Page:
Page last updated at 12:33 GMT, Friday, 27 February 2009

Teenagers get condom credit cards

Condom packets

Teenagers in a Berkshire town will soon get access to a card which they can use to get free condoms if they go for regular sex advice sessions.

The C Card scheme is designed to reduce Reading's teenage pregnancy rate, which is higher than the national average.

After speaking to trained professionals teenagers will be given a "credit card" which they can take into designated shops to get free contraception.

The town has a much higher than average teenage conception rate.

Figures released by the Office for National Statistics on Thursday showed there were 41.9 conceptions per 1,000 15 to 17-year-olds in 2007 in England and Wales.

The figure for Reading was 51.6 conceptions, well above the 32.8 average for the South East.

'Condom passport'

A spokesman for Reading Borough Council said the scheme would lead to "greater awareness about safer sex, unplanned pregnancies and sexually transmitted infections".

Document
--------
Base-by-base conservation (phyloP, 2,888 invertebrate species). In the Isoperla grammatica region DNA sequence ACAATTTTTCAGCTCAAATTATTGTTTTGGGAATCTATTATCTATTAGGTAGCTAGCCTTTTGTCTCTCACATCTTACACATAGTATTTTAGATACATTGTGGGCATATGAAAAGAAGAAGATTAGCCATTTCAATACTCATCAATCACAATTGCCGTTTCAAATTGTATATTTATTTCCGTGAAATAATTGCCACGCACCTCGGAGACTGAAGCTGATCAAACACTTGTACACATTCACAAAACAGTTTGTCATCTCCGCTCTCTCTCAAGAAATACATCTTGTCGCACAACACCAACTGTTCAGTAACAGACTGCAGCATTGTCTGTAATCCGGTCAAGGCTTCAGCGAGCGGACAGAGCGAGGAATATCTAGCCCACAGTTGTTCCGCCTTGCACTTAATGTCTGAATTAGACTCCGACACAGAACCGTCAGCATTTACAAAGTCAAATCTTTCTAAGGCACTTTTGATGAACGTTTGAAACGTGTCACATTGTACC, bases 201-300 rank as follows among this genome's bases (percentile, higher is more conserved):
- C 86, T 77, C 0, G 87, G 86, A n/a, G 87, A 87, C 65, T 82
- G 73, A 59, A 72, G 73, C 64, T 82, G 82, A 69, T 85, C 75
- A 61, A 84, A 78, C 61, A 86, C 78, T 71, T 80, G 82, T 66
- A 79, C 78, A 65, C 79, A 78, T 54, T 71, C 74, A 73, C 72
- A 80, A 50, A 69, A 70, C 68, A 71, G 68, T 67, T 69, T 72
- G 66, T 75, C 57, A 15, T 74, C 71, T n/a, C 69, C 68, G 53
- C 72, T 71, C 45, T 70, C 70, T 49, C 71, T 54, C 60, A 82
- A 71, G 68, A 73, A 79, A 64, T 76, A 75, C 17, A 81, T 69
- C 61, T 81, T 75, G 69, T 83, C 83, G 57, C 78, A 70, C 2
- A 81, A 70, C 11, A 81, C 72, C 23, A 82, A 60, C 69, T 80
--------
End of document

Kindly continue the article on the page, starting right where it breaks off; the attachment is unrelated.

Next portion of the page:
"When a young person registers with the scheme, they will receive a credit card size card, which acts as a passport to getting free condoms, sexual health advice and information," he said.

"The C card is given to the young person once they have had a discussion with a trained youth worker or other professional about the use of condoms."

He said the teenagers will have to attend sex education sessions and regular appointments with advisers for the card to remain activated.

Amy Primrose, 19, from Woodley in Reading, told the BBC: "I think there's not enough sex education. We should have more along the line of the precautions.

"We do have a couple of sexual health clinics in Reading and they give out free condoms but I didn't find out about this myself until I actually went in there myself and started asking."

Tim Clewer, from the Mustard Tree charity which runs a pregnancy counselling service in Reading, said: "I think we know that most children will get the best information, the best care and the best support from their family structures.

"But we know that teenage pregnancy affects young people when those things are not there a lot of the time. So I would support this scheme for those young people."

The scheme will be launched in March.

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